The pioneer of Ghana’s modern mining industry was an educated Ghanaian from Cape Coast named Thomas Hughes. A trader and civic leader, Hughes made a journey to the Ankobra sometime in the late 1850s or early 1860s and secured a mining lease in Wassa Amenfi near one of the richest gold bearing areas. He hired a team of porters from Cape Coast to transport several tons of crushing machinery from abroad to the mining site.
Most historians, including Macphee and Dickson, erroneously believe that the French trader Marie Joseph Bonnat was the founder of modern gold mining in the Gold Coast and Asante (Macphee 1926; Dickson, 1969; Silver, 1981). The truth is the first European miner to take out a concession and dig for gold on the famous Tarkwa Ridge occurred in 1877 by an Englishman, known as J. A. Skertchley. Bonnat’s name dominates the literature because he was a prolific writer who boosted his own commercial adventures. Bonnat was more interested in commerce than mining. In 1874 to 1875, he concentrated on establishing a trading relationship in the market town of Salaga in the Northern Territories, to exchange Birmingham and Manchester goods with Ivory and indigenous salt (Bevin, 1960; Dumett, 1998).
Modern mining in Obuasi (Adanse) evolved from a small operation owned by local merchants into a multinational company with properties in gold-endowed African countries (Ayensu, 1998). It has weathered some turbulent storms, from resistance of local people and the Ashanti Kingdom to European domination, to conflicts with local miners whose operations were rendered illegal by the colonial authorities and subsequently by the fact that the entire area became a private property following the official licensing of the areas as an AGC prospect. It has also been buffeted by industrial action by workers, political interference and economic setbacks resulting from economic decisions by its management, notably its choice of hedging options.
Before the arrival of the Europeans, local people were engaged in mining of reefs, in addition to panning gold from streams. Available records indicate that the first concession involving the present mine was obtained on 4th June, 1875, by Monsieur Marie Joseph Bonnat in the area (Junner, 1935; Quashie et al., 1981; Ayensu, 1998). However, it was not until the end of the 19th century that the idea of an orderly commercial approach to gold mining in the Gold Coast began to gather momentum. Two Fante merchants from Cape Coast, Joseph E. Ellis and Joseph E. Biney, began the modern story of Ashanti Goldfields Company when in March 1890, they laid claim to a concession of land area totalling 265 km 2 (Minerals Commission, 1991; Deeds to Obuasi lands, 1890). A mine named the Ellis Mine was subsequently developed but five years after running this, it became apparent that although this vast goldfield was very lucrative, it required a lot more capital and expertise. As a result, on 16th August 1895, the concession was transferred to Edwin Arthur Cade in the presence of chiefs of Bekwai and Adansi as the concession lay between both the Bekwai and Adansi kingdoms. The provisional agreement to the new mine, Cote d’Or Mining Company was signed on August 27, 1985, at Cape Coast Castle and the right of the company to the concession ratified by the British Government. Approval for mining, trading and agricultural rights was subsequently given in April 1896. A new company under the name Ashanti Goldfields Company Ltd. (AGC) was registered and on June 11, 1897, all assets and liabilities of Cote d’Or Mining Company were transferred to this new company. The same day marked the listing of the company on the London Stock Exchange. In the 1890s, Ashanti resistance to British rule affected the industry as ratification of the first concession had to wait for annexation of the Ashanti by the British Empire.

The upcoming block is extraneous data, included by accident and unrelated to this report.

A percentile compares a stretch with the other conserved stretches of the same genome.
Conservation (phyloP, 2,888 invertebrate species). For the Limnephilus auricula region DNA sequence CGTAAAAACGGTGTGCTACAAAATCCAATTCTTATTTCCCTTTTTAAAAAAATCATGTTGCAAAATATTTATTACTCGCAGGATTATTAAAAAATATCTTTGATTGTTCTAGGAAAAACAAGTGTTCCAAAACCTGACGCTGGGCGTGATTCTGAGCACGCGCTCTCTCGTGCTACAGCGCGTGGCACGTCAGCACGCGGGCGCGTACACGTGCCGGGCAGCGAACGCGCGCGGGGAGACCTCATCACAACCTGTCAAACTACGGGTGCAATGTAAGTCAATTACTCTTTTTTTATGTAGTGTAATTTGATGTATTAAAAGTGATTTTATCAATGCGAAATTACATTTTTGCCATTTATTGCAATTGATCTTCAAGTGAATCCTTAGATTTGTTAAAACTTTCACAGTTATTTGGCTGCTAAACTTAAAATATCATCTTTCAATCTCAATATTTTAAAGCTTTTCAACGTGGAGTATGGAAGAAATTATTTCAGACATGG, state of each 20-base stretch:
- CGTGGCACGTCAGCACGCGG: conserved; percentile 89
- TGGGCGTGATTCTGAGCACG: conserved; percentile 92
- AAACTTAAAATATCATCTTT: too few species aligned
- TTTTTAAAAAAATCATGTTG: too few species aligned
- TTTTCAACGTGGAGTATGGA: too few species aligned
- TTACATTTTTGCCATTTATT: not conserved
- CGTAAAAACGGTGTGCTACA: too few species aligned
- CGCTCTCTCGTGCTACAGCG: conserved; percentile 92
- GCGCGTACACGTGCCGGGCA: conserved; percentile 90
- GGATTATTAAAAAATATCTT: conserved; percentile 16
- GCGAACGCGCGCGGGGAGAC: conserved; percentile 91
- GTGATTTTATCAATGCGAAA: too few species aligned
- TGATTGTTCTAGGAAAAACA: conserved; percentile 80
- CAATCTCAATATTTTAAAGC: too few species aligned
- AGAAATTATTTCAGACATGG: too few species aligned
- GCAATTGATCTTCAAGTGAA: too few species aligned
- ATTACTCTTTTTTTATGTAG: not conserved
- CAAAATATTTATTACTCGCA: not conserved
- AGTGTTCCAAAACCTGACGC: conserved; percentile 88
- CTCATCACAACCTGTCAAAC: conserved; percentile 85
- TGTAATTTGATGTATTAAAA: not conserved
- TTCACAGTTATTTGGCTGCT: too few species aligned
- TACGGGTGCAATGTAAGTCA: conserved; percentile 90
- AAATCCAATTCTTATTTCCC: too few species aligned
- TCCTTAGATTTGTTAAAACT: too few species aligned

A Research paper in 2011 by:
Emmanuel Ababio Ofosu-Mensah
Department of History, University of Ghana,
P. O. Box 12, Legon, Accra, Ghana.